- Hall, Ph.D., Cecil E.; HENRY S. SLAYTER (18 August 1958). "The Fibrinogen Molecule: Its Size, Shape, and Mode of Polymerization" (PDF). The Journal of Biophysical and Biochemical Cytology. Plate 1 (Cambridge, M: e Department of Biology, Massachusetts Institute of Technology) 5 (1): 11–6. doi:10.1083/jcb.5.1.11. PMC 2224630. PMID 13630928. Retrieved 24 May 2014.
- Marucco, Arianna; et al. (2013). "Interaction of fibrinogen and albumin with titanium dioxide nanoparticles of different crystalline phases" (PDF). Journal of Physics. Conference Series 429 (1). Retrieved 24 May 2014.
- Muszbek L, Bagoly Z, Bereczky Z, Katona E (July 2008). "The involvement of blood coagulation factor XIII in fibrinolysis and thrombosis". Cardiovascular & Hematological Agents in Medicinal Chemistry 6 (3): 190–205. doi:10.2174/187152508784871990. PMID 18673233.
- Kaiser B (2003). "DX-9065a, a direct inhibitor of factor Xa". Cardiovascular Drug Reviews 21 (2): 91–104. doi:10.1111/j.1527-3466.2003.tb00108.x. PMID 12847561.
- Gilliam BE; Reed, Melinda R; Chauhan, Anil K; Dehlendorf, Amanda B; Moore, Terry L (2011). "Evidence of Fibrinogen as a Target of Citrullination in IgM Rheumatoid Factor-Positive Polyarticular Juvenile Idiopathic Arthritis". Pediatric Rheumatology 9 (8): xx–xx. doi:10.1186/1546-0096-9-8. ISSN 1546-0096. PMC 3071779. PMID 21439056.
- PDOC00445 Fibrinogen C-terminal domain in PROSITE
- Blombäck B, Hessel B, Hogg D, Therkildsen L (October 1978). "A two-step fibrinogen--fibrin transition in blood coagulation". Nature 275 (5680): 501–5. doi:10.1038/275501a0. PMID 692730.
- Hermans J, McDonagh J (January 1982). "Fibrin: structure and interactions". Semin. Thromb. Hemost. 8 (1): 11–24. doi:10.1055/s-2007-1005039. PMID 7036348.
- Lorand L, Credo RB; John W. Fenton; Kenneth G. Mann (1977). "hrombin and fibrin stabilization". In Mann KG, Lundblad RL, Fenton J. Chemistry and Biology of Thrombin. Ann Arbor, Mich: Ann Arbor Science Publishers. pp. 311–323. ISBN 0-250-40160-6.
- Acharya SS, Dimichele DM (November 2008). "Rare inherited disorders of fibrinogen". Haemophilia : the Official Journal of the World Federation of Hemophilia 14 (6): 1151–8. doi:10.1111/j.1365-2516.2008.01831.x. PMID 19141154.
- Lang T, Johanning K, Metzler H, Piepenbrock S, Solomon C, Rahe-Meyer N, Tanaka KA (March 2009). "The effects of fibrinogen levels on thromboelastometric variables in the presence of thrombocytopenia". Anesthesia and Analgesia 108 (3): 751–8. doi:10.1213/ane.0b013e3181966675. PMID 19224779.
- Fries D, Innerhofer P, Schobersberger W (April 2009). "Time for changing coagulation management in trauma-related massive bleeding". Current Opinion in Anaesthesiology 22 (2): 267–74. doi:10.1097/ACO.0b013e32832678d9. PMID 19390253.
- Page RC, Schroeder HE (March 1976). "Pathogenesis of inflammatory periodontal disease. A summary of current work". Lab. Invest. 34 (3): 235–49. PMID 765622.
- Salvi, Vinita (2003). Medical and Surgical Diagnostic Disorders in Pregnancy. Jaypee Brothers Publishers. p. 5. ISBN 978-81-8061-090-5.
- Jennifer McDowall/Interpro: Protein Of The Month: Fibrinogen.
- D'Eustachio/reactome: fibrinogen → fibrin monomer + 2 fibrinopeptide A + 2 fibrinopeptide B
- Khan Academy Medicine (on YouTube): Clotting 1 - How do we make blood clots?
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This tab holds annotation information from the InterPro database.
InterPro entry IPR002181
Fibrinogen plays key roles in both blood clotting and platelet aggregation. During blood clot formation, the conversion of soluble fibrinogen to insoluble fibrin is triggered by thrombin, resulting in the polymerisation of fibrin, which forms a soft clot; this is then converted to a hard clot by factor XIIIA, which cross-links fibrin molecules. Platelet aggregation involves the binding of the platelet protein receptor integrin alpha(IIb)-beta(3) to the C-terminal D domain of fibrinogen [PUBMED:12799374]. In addition to platelet aggregation, platelet-fibrinogen interaction mediates both adhesion and fibrin clot retraction.
Fibrinogen occurs as a dimer, where each monomer is composed of three non-identical chains, alpha, beta and gamma, linked together by several disulphide bonds [PUBMED:11460466]. The N-terminals of all six chains come together to form the centre of the molecule (E domain), from which the monomers extend in opposite directions as coiled coils, followed by C-terminal globular domains (D domains). Therefore, the domain composition is: D-coil-E-coil-D. At each end, the C-terminal of the alpha chain extends beyond the D domain as a protuberance that is important for cross-linking the molecule.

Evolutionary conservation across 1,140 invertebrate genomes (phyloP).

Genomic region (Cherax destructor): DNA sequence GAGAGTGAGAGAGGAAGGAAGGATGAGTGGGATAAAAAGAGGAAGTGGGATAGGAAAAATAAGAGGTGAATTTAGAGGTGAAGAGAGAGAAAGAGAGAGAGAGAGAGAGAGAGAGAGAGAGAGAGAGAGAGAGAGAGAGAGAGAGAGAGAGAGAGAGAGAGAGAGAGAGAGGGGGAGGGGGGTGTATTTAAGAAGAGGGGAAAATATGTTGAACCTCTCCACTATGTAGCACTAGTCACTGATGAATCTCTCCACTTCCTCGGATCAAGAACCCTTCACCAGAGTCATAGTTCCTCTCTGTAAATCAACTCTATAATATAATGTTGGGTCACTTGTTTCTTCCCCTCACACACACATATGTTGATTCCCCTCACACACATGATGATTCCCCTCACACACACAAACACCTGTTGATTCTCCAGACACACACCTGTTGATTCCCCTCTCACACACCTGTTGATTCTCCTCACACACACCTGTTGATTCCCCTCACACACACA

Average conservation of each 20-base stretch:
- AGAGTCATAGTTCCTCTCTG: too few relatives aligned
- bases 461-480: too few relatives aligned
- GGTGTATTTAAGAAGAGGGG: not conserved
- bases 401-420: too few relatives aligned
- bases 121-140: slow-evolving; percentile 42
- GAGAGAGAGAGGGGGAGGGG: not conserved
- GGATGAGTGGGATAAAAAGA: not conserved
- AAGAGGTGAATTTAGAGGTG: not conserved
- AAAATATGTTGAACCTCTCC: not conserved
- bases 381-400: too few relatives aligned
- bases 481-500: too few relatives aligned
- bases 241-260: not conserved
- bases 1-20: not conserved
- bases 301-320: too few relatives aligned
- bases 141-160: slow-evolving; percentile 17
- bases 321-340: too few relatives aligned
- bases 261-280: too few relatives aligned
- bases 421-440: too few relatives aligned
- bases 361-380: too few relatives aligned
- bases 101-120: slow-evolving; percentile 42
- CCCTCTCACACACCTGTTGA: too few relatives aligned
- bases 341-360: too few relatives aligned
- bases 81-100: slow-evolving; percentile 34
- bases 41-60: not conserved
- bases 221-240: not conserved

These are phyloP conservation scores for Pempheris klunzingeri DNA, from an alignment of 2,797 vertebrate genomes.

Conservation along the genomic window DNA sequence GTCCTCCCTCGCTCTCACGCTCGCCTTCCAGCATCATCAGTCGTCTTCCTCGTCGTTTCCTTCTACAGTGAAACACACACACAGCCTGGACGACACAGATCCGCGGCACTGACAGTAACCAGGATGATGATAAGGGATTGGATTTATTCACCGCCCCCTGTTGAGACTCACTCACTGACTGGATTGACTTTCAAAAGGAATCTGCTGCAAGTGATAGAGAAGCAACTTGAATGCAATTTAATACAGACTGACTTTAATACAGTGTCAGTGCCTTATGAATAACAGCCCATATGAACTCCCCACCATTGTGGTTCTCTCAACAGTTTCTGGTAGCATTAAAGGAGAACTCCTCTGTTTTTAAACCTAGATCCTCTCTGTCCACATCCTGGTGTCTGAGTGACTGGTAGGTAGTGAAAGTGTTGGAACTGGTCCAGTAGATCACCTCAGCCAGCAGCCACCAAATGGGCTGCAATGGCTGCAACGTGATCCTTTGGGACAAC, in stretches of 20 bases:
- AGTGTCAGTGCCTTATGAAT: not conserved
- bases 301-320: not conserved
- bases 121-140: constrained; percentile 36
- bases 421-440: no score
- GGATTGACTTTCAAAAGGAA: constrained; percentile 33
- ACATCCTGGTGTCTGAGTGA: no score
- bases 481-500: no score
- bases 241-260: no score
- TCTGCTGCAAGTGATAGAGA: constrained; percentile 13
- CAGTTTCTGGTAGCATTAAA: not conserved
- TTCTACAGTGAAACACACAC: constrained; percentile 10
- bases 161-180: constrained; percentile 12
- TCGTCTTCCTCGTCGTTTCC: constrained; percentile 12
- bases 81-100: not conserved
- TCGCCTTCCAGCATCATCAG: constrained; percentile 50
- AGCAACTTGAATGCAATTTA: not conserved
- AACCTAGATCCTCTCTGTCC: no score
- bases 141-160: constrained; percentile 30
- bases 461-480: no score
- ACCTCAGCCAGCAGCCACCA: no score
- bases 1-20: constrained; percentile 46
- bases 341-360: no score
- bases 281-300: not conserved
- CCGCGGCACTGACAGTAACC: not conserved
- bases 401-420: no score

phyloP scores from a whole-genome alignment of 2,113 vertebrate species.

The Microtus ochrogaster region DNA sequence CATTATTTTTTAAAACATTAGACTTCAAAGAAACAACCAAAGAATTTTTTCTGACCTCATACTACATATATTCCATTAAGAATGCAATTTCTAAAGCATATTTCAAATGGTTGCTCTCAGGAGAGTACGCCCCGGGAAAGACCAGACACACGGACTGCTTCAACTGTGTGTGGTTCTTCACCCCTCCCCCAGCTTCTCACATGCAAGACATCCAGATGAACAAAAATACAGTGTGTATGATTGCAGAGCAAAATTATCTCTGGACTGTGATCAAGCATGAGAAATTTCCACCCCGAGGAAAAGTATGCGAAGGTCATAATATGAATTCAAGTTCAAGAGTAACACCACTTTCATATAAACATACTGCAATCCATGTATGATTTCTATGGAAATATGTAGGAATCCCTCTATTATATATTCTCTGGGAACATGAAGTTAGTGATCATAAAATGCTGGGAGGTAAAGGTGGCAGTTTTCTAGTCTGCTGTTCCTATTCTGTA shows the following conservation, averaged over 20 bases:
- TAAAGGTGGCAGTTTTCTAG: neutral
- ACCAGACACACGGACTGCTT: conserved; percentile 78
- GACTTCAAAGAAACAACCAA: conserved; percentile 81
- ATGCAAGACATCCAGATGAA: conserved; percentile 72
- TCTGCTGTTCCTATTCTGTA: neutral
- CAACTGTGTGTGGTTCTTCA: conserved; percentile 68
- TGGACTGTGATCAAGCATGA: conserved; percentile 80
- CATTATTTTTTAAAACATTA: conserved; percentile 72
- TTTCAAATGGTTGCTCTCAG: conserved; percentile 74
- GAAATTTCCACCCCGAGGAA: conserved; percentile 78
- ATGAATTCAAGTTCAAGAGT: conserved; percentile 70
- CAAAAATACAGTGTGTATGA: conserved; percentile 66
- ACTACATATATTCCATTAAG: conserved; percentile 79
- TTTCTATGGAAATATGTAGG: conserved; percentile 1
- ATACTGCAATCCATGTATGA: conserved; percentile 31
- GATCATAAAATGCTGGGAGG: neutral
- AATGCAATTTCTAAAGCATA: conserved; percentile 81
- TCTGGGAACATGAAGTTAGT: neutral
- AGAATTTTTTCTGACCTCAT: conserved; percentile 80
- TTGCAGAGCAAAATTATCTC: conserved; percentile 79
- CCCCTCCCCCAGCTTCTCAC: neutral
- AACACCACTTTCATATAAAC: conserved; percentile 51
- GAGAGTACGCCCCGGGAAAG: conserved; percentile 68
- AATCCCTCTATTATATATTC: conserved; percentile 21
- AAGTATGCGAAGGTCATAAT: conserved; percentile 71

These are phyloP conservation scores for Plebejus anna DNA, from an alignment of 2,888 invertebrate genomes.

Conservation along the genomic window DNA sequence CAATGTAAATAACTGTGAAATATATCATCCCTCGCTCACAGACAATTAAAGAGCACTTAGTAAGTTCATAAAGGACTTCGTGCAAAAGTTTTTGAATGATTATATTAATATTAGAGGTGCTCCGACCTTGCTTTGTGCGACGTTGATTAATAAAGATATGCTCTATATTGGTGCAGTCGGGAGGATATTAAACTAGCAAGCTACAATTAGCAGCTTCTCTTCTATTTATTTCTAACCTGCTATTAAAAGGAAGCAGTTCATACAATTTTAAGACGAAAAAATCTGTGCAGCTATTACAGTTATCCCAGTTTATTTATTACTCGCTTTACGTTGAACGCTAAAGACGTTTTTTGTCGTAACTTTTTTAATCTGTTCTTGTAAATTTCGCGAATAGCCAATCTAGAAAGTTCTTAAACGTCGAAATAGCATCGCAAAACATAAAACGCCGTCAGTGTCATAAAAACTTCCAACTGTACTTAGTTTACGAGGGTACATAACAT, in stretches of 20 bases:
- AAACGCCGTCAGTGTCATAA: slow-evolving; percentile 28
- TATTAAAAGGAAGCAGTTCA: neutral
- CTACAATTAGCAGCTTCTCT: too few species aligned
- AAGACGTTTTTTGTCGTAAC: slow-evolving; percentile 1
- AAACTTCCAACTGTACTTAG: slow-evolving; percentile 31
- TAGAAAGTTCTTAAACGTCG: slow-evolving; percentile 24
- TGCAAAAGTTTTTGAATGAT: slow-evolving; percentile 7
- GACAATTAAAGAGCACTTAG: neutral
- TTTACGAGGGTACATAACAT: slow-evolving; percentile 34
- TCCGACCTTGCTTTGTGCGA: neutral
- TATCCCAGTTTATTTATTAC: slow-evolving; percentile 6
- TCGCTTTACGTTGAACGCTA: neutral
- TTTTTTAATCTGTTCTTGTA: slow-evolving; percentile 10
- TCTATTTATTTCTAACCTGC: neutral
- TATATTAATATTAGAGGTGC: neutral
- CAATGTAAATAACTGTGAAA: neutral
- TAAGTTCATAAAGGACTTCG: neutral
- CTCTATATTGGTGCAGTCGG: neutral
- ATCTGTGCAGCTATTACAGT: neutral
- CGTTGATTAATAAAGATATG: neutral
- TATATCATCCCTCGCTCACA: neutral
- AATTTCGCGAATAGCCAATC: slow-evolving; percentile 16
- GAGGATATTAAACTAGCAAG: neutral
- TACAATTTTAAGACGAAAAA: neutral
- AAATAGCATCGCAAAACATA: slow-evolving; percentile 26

During clot formation, the N-terminal fragments of the alpha and beta chains (within the E domain) in fibrinogen are cleaved by thrombin, releasing fibrinopeptides A and B, respectively, and producing fibrin. This cleavage results in the exposure of four binding sites on the E domain, each of which can bind to a D domain from different fibrin molecules. The binding of fibrin molecules produces a polymer consisting of a lattice network of fibrins that form a long, branching, flexible fibre [PUBMED:11593005, PUBMED:15837518]. Fibrin fibres interact with platelets to increase the size of the clot, as well as with several different proteins and cells, thereby promoting the inflammatory response and concentrating the cells required for wound repair at the site of damage.
This entry represents the C-terminal globular D domain of the alpha, beta and gamma chains. These domains are related to domains in other proteins: in the Parastichopus parvimensis (Sea cucumber) fibrogen-like FreP-A and FreP-B proteins; in the C terminus of the Drosophila scabrous protein that is involved in the regulation of neurogenesis, possibly through the inhibition of R8 cell differentiation; and in ficolin proteins, which display lectin activity towards N-acetylglucosamine through their fibrogen-like domains [PUBMED:12396010].
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|Number in seed:||5|
|Number in full:||3755|
|Average length of the domain:||187.20 aa|
|Average identity of full alignment:||34 %|
|Average coverage of the sequence by the domain:||41.33 %|
|HMM build commands:||
build method: hmmbuild -o /dev/null HMM SEED
search method: hmmsearch -Z 11927849 -E 1000 --cpu 4 HMM pfamseq
|Family (HMM) version:||15|
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There are 4 interactions for this family. More...
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For those sequences which have a structure in the Protein DataBank, we use the mapping between UniProt, PDB and Pfam coordinate systems from the PDBe group, to allow us to map Pfam domains onto UniProt sequences and three-dimensional protein structures. The table below shows the structures on which the Fibrinogen_C domain has been found. There are 274 instances of this domain found in the PDB. Note that there may be multiple copies of the domain in a single PDB structure, since many structures contain multiple copies of the same protein seqence.